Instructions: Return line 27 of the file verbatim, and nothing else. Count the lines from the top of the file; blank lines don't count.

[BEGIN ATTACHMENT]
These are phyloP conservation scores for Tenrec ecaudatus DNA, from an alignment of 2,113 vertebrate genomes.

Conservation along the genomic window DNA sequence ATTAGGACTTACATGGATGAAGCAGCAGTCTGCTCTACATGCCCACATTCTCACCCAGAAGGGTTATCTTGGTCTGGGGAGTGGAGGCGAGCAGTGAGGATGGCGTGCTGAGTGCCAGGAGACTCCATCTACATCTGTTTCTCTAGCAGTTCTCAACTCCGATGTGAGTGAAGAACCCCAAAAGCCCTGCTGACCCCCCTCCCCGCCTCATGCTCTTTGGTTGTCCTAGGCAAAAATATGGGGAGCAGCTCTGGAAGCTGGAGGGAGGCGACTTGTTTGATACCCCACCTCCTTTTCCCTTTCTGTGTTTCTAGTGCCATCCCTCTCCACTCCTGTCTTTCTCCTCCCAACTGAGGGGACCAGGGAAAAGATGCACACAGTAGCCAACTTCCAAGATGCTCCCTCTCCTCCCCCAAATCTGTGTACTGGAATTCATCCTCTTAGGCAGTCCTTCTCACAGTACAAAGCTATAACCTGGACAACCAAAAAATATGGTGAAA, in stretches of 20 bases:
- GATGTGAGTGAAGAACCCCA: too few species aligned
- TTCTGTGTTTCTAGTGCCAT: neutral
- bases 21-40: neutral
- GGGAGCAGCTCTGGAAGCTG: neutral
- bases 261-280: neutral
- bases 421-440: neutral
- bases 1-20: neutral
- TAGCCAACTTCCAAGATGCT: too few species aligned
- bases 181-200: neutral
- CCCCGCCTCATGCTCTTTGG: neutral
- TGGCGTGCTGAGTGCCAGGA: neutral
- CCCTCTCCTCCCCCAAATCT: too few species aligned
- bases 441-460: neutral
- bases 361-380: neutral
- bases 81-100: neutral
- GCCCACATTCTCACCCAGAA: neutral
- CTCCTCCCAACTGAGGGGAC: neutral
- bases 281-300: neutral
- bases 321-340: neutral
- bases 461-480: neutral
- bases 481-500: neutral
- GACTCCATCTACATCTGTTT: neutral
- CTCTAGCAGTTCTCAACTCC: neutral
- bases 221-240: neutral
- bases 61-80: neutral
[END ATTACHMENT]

- bases 61-80: neutral